Yesterday, I took my son, who has had a raspy cough on and off for about a month, to the emergency room down here in Southern California. We took him to the same hospital where he had been born, over four years ago now. Every part of me remembered every part of that hospital, so comfortable, so familiar, even though the week we spent there, while my son was in NICU (neonatal intensive care), had been a harrowing week. Whatever animosity I had felt, whatever questions about this treatment or that treatment I had had, whatever stress over the uncertainty of that week, were all gone. Instead I was just so grateful to be at a hospital I knew very well, and had come to trust. It felt like I was taking my son to a new moment of origin. Plus I got the exam and all the medications without paying a penny for any of it, which would not happen had he gotten sick in Iceland. So I considered it an afternoon very well spent. And now we know that Palmer is one of those kids who just wants to keep p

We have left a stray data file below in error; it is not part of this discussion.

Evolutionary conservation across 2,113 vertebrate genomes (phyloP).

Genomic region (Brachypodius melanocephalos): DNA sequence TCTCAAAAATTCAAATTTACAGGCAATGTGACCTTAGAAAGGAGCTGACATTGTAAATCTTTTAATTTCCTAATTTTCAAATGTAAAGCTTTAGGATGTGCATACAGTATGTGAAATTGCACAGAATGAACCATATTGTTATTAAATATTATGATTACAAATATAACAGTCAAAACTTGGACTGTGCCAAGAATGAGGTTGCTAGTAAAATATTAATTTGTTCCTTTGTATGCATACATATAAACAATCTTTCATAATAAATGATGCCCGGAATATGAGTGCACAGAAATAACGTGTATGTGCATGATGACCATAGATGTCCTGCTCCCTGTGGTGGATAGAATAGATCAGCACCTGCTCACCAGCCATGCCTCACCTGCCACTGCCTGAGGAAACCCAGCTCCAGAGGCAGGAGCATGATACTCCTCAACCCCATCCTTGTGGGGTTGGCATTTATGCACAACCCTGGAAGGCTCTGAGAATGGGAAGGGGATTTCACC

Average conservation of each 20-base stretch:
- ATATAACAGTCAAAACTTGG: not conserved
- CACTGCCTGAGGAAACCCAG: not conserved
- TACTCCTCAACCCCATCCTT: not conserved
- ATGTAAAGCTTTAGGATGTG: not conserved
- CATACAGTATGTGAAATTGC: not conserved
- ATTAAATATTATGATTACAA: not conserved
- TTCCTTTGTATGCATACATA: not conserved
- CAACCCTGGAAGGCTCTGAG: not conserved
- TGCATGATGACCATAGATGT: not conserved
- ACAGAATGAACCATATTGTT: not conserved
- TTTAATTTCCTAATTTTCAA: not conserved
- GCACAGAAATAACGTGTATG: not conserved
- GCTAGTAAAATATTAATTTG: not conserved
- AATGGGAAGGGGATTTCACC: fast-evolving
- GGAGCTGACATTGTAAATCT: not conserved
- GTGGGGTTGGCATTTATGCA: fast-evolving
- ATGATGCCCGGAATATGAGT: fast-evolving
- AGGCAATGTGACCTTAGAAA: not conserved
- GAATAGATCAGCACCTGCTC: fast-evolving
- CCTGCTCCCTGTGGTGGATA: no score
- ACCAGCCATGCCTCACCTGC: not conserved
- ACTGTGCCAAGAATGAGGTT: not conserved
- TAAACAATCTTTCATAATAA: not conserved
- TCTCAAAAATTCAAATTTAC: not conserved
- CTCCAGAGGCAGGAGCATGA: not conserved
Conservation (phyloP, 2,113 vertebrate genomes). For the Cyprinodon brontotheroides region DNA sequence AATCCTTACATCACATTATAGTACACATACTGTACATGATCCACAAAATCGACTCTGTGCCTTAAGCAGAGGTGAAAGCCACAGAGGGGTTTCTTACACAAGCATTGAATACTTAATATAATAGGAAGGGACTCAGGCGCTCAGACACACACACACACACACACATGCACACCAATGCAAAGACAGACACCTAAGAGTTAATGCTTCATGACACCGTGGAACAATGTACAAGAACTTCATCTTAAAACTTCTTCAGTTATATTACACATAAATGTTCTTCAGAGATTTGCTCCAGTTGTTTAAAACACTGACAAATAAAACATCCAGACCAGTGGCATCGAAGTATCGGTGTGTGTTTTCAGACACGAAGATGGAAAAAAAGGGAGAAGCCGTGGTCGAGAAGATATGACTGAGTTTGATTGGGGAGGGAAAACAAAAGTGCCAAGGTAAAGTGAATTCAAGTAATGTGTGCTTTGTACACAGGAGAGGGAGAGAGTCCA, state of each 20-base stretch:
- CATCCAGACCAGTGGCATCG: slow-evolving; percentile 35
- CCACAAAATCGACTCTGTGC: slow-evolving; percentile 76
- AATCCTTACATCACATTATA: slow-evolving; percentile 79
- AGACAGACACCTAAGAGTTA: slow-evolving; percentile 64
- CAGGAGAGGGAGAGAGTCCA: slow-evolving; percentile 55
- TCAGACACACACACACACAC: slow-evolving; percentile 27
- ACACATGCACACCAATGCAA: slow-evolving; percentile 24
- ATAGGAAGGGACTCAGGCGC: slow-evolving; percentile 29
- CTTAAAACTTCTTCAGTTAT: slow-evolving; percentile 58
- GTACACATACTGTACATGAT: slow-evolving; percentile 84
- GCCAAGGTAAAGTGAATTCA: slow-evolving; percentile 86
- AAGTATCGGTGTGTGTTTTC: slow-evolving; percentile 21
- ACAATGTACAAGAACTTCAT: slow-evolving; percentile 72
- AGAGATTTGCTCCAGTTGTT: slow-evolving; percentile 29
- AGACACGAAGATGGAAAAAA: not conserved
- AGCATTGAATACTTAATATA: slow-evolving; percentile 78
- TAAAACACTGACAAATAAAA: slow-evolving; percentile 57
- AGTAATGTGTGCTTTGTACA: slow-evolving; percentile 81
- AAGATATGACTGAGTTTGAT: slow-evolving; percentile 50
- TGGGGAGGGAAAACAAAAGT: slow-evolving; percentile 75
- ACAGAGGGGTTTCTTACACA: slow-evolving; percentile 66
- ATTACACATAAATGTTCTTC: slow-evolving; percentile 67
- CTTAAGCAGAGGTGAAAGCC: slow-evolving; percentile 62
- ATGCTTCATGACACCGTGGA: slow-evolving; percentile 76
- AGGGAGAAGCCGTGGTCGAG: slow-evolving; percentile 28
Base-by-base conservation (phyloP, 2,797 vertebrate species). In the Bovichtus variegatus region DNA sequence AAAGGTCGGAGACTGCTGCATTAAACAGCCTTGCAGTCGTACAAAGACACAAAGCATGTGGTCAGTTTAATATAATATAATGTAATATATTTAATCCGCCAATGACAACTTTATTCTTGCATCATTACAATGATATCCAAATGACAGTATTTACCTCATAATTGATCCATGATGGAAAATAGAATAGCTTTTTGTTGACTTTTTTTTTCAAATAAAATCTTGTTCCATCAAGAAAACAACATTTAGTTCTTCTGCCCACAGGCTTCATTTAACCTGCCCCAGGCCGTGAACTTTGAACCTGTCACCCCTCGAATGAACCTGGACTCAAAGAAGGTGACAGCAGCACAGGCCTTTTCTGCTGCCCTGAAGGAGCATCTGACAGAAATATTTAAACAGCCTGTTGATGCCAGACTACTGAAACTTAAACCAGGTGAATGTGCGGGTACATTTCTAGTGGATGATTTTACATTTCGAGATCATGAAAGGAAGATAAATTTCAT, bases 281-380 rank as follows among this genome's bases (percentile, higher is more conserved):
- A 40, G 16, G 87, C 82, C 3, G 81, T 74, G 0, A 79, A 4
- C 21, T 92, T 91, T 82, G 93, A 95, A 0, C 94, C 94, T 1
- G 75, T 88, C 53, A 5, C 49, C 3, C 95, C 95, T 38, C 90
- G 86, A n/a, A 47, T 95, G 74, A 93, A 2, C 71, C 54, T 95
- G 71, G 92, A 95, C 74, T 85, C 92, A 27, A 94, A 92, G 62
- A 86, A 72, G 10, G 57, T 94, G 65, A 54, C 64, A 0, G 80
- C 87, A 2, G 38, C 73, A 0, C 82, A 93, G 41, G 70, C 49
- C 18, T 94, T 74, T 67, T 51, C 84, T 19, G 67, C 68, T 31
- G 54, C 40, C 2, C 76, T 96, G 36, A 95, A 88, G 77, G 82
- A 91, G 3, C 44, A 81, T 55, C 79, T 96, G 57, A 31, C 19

Best little playground in California

Yesterday, after I got my hair done by the best little hairdresser in California (I have written blogs about her  before), I was in the mood to take Palmer out on the town. So we headed down to Laguna Beach, in search of a toy store. We found one, right at Laguna Main beach, dubbed the "best little toy store in the world" where we picked out a train set and Gavin, the clerk, showed us a magic trick. Laguna Main also has a boardwalk along the sand, a basketball court, a volley ball court, and a playground I have decided to name "the best little playground in California." The equipment is compact, well made, and a ton of fun--tunnels and bridges and stairs that all intertwine--a whole little world just for the kids. Well, Palmer and I had a great two hours hanging out down there, eating icecream, playing on the swings, watching the sunset, and twirling on the sand until we fell down dizzy. And to think my first idea was to take him to the mall. That can clearly wait